Sheila Johnson spent a lifetime breaking the entrepreneurial glass ceiling through which no other African-American woman had ever shattered.
Johnson is the first — and only — African-American woman billionaire. She is also the first to have a stake of ownership in three professional sports franchises: the NHL’s Washington Capitals, NBA’s Washington Wizards and WNBA’s Washington Mystics.
But rather than touting her credentials during a speech Tuesday night in the USF Sports and Entertainment Lecture Series, Johnson shined light on a different issue for the hundreds of audience members filling the Marshall Student Center’s Oval Theatre: the state of women’s sports in the U.S.
“I’m going to be very honest with you,” Johnson said. “Women’s sports are still in a very fragile state.
“We, collectively, should use this event to explore, collaborate and communicate to society through print media, through our networks and any way we can with why women’s sports are important in developing strong, responsible and confident women.”
Johnson, a Pennsylvania native, painted the picture of her experience as a cheerleader at Proviso East High School in Maywood, Illinois and spoke about her daughter, Paige, who is a champion equestrian.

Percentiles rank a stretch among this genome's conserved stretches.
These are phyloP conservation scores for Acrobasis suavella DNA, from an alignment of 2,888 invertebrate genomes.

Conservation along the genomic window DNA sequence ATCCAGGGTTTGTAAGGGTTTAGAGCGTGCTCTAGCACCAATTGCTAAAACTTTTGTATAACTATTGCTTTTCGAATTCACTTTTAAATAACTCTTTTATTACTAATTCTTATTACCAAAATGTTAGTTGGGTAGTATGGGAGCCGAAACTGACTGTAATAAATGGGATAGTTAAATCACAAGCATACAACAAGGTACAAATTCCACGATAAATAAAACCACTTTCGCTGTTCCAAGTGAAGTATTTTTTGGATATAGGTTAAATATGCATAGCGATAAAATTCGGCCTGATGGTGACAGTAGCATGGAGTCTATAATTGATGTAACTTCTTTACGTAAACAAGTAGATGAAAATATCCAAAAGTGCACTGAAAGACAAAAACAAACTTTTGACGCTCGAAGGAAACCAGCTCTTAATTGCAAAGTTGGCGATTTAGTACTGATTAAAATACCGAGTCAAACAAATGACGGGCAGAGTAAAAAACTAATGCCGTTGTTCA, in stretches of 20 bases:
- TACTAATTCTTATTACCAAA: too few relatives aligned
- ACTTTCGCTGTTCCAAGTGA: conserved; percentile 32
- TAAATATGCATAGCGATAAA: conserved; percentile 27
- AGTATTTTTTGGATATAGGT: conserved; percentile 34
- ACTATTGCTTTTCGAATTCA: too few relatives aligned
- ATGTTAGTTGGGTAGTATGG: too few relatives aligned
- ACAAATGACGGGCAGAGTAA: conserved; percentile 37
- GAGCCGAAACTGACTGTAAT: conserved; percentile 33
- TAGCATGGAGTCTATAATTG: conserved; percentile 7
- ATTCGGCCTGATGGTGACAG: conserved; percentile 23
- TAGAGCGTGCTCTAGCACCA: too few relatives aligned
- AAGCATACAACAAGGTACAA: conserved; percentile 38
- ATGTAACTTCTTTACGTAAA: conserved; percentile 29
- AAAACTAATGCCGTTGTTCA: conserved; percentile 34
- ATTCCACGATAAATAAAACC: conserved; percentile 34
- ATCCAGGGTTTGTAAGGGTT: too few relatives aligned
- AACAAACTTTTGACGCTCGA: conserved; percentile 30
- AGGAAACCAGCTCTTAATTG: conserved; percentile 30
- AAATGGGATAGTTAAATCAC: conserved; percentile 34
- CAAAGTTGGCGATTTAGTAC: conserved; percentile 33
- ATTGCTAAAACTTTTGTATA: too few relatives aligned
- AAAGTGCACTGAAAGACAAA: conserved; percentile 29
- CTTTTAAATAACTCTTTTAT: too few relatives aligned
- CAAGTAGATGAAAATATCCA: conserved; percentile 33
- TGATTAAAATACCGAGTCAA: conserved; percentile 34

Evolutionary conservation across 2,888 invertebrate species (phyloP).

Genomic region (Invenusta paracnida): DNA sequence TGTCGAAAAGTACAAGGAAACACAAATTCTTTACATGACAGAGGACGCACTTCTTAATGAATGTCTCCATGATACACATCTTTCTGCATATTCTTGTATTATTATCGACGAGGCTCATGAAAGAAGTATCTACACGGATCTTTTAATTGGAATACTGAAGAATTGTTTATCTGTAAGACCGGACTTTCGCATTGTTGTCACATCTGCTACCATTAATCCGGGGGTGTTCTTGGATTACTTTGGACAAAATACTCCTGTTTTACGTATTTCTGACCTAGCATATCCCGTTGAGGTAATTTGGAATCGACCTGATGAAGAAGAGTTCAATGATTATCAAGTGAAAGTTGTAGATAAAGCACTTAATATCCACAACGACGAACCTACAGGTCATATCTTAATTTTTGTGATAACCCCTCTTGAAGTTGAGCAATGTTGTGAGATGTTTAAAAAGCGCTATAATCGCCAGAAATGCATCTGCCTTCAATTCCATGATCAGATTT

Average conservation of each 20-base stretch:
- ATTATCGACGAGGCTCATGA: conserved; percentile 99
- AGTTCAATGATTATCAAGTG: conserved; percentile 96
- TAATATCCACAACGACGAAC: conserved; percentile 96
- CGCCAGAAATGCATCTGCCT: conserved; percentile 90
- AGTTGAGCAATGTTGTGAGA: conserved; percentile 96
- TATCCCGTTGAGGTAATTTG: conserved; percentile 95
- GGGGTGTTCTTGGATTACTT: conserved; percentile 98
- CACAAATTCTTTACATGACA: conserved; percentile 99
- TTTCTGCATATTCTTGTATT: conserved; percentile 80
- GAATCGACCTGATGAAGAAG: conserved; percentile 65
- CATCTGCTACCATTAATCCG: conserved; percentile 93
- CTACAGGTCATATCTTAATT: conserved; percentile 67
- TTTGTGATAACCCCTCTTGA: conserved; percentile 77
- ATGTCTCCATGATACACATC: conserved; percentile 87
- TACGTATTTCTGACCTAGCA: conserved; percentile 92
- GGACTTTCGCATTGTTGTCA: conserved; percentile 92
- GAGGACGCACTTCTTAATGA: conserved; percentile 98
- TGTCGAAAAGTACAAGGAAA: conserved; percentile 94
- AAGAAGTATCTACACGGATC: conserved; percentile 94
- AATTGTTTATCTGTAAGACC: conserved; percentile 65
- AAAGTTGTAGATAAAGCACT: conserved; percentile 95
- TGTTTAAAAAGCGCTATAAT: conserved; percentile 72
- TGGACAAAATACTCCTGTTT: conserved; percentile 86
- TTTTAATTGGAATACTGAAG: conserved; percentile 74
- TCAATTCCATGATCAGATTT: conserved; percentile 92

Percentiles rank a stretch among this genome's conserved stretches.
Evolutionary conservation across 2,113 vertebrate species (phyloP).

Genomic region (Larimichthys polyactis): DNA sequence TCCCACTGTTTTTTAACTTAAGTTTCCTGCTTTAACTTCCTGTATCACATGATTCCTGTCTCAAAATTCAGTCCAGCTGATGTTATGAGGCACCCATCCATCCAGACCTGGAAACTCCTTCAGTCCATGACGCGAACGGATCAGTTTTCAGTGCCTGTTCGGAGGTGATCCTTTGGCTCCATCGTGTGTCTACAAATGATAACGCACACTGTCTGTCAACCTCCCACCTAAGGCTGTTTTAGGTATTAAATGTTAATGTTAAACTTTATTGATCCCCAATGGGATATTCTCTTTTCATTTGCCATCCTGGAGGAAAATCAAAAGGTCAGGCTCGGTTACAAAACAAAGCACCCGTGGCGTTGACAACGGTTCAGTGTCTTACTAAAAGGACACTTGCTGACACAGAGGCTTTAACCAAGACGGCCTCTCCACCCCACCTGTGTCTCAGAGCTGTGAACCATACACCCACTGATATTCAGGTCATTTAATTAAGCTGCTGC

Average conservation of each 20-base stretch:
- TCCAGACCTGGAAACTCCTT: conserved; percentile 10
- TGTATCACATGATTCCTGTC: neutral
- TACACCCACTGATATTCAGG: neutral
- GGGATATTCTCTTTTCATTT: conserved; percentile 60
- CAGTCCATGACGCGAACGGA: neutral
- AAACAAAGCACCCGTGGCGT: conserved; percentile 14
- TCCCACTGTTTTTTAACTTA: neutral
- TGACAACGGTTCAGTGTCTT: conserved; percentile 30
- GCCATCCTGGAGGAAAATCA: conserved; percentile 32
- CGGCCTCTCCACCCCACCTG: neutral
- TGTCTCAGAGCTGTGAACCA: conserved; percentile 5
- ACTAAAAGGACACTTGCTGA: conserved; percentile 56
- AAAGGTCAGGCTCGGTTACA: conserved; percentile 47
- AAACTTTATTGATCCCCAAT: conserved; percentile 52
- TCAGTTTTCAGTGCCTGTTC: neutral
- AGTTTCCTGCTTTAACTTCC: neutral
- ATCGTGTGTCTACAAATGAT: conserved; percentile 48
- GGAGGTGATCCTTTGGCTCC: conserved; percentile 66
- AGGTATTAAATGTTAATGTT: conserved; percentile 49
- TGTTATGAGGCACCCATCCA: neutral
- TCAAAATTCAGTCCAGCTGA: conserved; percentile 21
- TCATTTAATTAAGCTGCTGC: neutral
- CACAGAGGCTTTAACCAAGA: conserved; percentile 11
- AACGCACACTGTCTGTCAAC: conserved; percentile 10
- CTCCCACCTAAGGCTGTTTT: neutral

Johnson’s experience with sports eventually led to her to purchase a percentage of the Mystics, Wizards and Capitals in 2005, which she called “an extraordinary experience.”
“I have watched men who have owned teams all these years and it’s like the biggest badge of courage for them,” she said. “I just love being up in the owner’s box as a woman with all those men up there.”
Johnson also played a major role with several women’s basketball events, such as Tampa’s successful 2019 bid for the NCAA Women’s Final Four where she spoke to the selection committee on the city’s behalf.
Tampa Bay Sports Commission Executive Director Rob Higgins, a USF alumnus, attributed Johnson’s support as one of the main reasons Tampa was chosen to host.
“The way Sheila really combined her passion for women’s basketball, her passion for Tampa Bay and her passion for student-athletes and business … really was able to bring it home for us,” Higgins said.
Johnson said she does it because she believes athletics contributes to the betterment of all women.
“Sports help women truly grow on a personal and emotional level. It helps them evaluate their competition and, most crucially, to evaluate themselves,” she said. “It helps them evaluate their dreams and not the dreams of someone else.”
The lecture series, hosted by the USF Sports and Entertainment Management Program and sponsored by Fox Sports Florida and the Tampa Bay Lightning, continues today at 4 p.m. with Don Marinelli, co-founder of Entertainment Technology Center. Then, at 7 p.m., David Falk, considered the most influential basketball agent in sports history, will conclude the series.